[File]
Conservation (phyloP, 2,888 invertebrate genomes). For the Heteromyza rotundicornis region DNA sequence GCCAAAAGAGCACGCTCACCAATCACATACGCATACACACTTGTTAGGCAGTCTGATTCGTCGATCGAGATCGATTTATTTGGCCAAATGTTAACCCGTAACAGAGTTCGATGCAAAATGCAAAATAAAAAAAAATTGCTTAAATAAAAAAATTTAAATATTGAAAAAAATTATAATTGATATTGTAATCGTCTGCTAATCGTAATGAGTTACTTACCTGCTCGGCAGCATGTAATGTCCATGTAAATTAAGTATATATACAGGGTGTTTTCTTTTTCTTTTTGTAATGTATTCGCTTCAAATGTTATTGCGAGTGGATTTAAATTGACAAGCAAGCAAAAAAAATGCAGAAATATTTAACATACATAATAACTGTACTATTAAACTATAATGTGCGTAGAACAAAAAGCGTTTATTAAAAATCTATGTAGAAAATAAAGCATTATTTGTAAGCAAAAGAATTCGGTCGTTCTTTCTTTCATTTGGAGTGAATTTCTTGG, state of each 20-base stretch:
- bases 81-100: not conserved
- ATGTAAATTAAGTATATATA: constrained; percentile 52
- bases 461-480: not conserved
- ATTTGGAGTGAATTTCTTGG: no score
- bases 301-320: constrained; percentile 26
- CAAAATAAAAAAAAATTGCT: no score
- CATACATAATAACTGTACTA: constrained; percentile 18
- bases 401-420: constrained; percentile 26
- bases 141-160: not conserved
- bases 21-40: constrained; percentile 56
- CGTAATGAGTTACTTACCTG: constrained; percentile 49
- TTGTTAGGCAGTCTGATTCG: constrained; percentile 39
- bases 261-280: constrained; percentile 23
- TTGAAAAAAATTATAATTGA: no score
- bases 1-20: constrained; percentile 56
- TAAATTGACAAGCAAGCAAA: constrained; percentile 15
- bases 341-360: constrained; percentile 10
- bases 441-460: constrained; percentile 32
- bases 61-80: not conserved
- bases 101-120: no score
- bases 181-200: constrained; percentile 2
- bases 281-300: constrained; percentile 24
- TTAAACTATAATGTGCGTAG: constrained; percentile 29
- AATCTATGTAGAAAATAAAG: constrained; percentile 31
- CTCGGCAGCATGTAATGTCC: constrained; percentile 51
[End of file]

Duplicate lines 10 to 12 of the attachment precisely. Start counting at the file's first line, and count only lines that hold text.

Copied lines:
- bases 141-160: not conserved
- bases 21-40: constrained; percentile 56
- CGTAATGAGTTACTTACCTG: constrained; percentile 49